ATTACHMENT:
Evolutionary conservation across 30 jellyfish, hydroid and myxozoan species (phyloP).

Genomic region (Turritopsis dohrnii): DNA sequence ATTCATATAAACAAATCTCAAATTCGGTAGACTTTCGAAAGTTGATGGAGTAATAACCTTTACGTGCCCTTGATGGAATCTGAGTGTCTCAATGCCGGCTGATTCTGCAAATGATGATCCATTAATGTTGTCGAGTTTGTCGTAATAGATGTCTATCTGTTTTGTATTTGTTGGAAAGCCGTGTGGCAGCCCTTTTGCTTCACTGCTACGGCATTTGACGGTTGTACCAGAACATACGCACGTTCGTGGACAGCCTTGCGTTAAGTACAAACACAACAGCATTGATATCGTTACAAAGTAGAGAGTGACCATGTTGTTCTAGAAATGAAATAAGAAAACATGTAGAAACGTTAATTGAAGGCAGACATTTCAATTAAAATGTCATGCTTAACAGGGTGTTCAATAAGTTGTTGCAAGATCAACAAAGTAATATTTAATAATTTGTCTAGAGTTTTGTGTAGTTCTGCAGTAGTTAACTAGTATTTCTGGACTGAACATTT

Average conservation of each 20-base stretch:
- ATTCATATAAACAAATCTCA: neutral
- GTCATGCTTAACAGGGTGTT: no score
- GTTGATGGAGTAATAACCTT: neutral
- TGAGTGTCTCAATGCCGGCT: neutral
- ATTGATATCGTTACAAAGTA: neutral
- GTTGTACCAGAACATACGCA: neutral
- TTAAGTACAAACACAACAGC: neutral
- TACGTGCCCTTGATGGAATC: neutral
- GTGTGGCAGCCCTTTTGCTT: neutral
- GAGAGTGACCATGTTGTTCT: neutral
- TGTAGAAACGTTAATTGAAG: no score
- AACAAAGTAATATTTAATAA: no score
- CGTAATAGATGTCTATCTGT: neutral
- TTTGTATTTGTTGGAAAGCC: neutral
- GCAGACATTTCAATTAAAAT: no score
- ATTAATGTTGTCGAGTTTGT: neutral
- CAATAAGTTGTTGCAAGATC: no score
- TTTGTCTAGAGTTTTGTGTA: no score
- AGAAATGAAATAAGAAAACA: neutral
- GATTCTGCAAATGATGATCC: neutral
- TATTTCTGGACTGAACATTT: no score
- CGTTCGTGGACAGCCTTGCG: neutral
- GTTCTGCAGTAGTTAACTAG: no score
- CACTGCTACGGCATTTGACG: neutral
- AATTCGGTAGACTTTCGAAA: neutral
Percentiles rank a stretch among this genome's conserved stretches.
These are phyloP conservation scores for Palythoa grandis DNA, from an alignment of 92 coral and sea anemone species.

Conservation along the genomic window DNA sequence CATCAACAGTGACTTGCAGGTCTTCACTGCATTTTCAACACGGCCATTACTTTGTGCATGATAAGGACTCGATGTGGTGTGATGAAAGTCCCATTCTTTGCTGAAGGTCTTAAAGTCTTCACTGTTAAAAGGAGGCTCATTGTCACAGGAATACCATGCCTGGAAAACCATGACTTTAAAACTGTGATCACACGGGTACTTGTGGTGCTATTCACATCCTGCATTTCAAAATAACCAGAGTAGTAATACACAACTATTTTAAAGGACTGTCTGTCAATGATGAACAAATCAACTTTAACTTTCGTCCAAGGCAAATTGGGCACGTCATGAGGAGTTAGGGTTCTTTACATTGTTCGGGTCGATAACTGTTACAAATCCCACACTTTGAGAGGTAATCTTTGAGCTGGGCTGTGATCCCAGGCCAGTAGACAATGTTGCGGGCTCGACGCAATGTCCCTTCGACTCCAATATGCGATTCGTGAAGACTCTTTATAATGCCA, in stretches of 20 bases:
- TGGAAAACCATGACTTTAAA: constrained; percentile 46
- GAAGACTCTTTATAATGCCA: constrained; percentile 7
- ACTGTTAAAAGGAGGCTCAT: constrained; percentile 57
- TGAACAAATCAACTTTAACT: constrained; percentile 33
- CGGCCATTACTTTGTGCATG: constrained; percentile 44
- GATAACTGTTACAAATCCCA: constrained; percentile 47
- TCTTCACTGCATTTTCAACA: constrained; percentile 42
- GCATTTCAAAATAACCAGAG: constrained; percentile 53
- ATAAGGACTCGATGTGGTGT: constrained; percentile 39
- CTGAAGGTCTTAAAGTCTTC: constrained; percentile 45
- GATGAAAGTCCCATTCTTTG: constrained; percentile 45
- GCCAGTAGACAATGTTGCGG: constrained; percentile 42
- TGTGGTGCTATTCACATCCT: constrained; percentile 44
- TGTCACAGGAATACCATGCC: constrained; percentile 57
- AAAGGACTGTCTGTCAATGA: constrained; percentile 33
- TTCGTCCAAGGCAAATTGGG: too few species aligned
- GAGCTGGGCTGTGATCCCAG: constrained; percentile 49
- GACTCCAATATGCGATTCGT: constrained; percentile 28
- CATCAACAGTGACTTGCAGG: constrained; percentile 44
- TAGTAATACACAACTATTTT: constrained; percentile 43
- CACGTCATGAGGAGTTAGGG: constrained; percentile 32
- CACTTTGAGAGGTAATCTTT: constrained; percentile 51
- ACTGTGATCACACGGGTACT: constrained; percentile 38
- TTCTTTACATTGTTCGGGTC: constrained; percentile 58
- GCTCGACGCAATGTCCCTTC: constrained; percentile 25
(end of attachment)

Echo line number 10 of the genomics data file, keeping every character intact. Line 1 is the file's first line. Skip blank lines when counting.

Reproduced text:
- TTAAGTACAAACACAACAGC: neutral